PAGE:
Eat Less Water


Product Details

$17.95  $16.69
Red Hen Press
Publish Date
5.5 X 8.4 X 0.7 inches | 0.7 pounds

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About the Author

Florencia Ramirez is a trained researcher at the University of Chicago's School of Public Policy. She won the sixth Gift of Freedom Creative Nonfiction Award from the A Room of Her Own Foundation (AROHO). Her articles appear in Edible Communities Magazine, the San Jose Mercury News, among others, and her popular blog. She lives in Oxnard, California, an agricultural town on the Pacific coast that smells of celery, strawberries and fertilizers with her husband and three young children.


"Exceptional, unique, impressively informative, thoughtful and thought-provoking, Eat Less Water is an extraordinary and life-changing read that is very highly recommended, especially for community and academic library Contemporary Environmental Issues collections, as well as the personal reading lists of anyone concerned with the conservation of water in a changing global climate.--Julie Summers, Midwest Book Review

"Eat Less Water is as clever as its title. It's a thoughtful book complete with recipes that are as good for your taste buds as they are for the planet. Read it and learn. Read it and eat. Read it as a reminder that our world's most precious resource is in jeopardy--and yet we can do something about it. Read it to find out how."--Thomas M. Kostigen, New York Times bestselling author of The Green Book

"Eat Less Water is an informative, loving tribute to the source from which all life springs. Through explorations of foods ranging from pasta to wine, Florencia Ramirez reveals how cultivation and consumption impact global water usage, sharing insights on how we, the eaters, can support a less-resource intensive practices in food and agriculture that is not only sustainable but delicious."--Simran Sethi, author of Bread, Wine, Chocolate: The Slow Loss of Foods We Love
"A fascinating cornucopia of methods to reduce water use through organic propagation and preparation.

In exploring efforts toward reducing global consumption of the Earth's most precious commodity, writer, blogger, and public policy researcher Ramirez has developed a bountiful, delectable road map of farming innovation and conservationist food preparation. The Earth is two-thirds water, mostly saline, and by 2030, it's estimated that half the world will experience freshwater scarcity. Preservation is a key conservation concern, writes the author, who regularly attends Earth Day events and promotes water-saving items like shower timers. After focusing on water-waste prevention in bathrooms, Ramirez, recognizing that "seven out of every ten gallons of water is used for food production," redirected her efforts to the kitchen, where much more could be saved. In a text bolstered by documentation and suffused with a true creative passion for resource preservation, the author presents a series of chapters on the interaction and integration of water with a variety of foods, liquids, production processes, and "on-the-edge farming." Ramirez fully immerses herself in her subject with eye-opening field trips to resourceful water-sustainable croplands across America. Among them, a California dry biodynamic wheat farm thriving through the advent of cover cropping, a trailblazing rice farm, an aquaponic ranch in the Texas Plain, a "green" egg farming operation, and a Hawaiian organic shade-grown coffee plantation. Concerned conservationists, environmental and agricultural activists, and everyday farmers and consumers alike will be enticed by Ramirez's passionately delivered and convincing combination of charming narrative, strategic resource preservation techniques, and pages of recipes ideas from crustless cheesecake to spinach quiche and chicken tortilla soup. "Be part of a change that will make a difference in creeks, rivers, groundwater, and oceans across the planet," she encourages. "Start tonight at your kitchen table."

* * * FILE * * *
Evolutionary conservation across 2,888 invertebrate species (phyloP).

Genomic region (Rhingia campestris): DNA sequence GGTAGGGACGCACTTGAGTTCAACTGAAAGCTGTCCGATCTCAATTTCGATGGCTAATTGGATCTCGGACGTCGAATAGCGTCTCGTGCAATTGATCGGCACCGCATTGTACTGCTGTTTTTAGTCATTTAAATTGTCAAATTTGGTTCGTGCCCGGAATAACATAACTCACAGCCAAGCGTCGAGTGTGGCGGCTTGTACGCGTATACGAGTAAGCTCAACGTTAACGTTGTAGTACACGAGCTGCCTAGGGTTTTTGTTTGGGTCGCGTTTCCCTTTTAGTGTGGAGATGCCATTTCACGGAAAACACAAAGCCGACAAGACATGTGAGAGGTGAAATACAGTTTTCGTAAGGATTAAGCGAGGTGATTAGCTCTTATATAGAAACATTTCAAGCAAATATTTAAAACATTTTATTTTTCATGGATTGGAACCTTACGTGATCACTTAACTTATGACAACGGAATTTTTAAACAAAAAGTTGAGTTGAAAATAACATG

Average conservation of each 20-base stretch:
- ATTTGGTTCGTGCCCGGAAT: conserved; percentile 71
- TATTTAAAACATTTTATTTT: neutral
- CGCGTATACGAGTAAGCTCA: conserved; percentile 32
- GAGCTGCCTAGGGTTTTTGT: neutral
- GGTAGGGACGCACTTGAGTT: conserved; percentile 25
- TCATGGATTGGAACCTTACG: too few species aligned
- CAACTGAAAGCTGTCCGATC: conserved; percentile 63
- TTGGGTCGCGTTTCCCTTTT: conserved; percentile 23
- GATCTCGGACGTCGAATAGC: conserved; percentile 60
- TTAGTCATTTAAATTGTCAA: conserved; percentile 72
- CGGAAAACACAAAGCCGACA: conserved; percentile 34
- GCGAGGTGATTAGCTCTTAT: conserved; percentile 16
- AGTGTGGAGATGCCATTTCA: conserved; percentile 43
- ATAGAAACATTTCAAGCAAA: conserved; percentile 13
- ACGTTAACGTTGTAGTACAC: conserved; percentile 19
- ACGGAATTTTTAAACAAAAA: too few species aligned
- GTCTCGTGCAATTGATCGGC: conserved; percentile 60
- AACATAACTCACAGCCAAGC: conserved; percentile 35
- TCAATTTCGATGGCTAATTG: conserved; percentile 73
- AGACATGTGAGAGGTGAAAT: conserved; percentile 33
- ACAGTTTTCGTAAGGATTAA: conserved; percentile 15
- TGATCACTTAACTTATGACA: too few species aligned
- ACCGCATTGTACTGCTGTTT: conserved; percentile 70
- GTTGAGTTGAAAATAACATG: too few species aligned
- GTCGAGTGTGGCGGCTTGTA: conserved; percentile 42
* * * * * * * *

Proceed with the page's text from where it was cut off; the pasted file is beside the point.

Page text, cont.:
Impeccable writing and practical, relevant, planet-friendly alternatives to reducing water consumption in cooking and agricultural production." --Starred Kirkus Review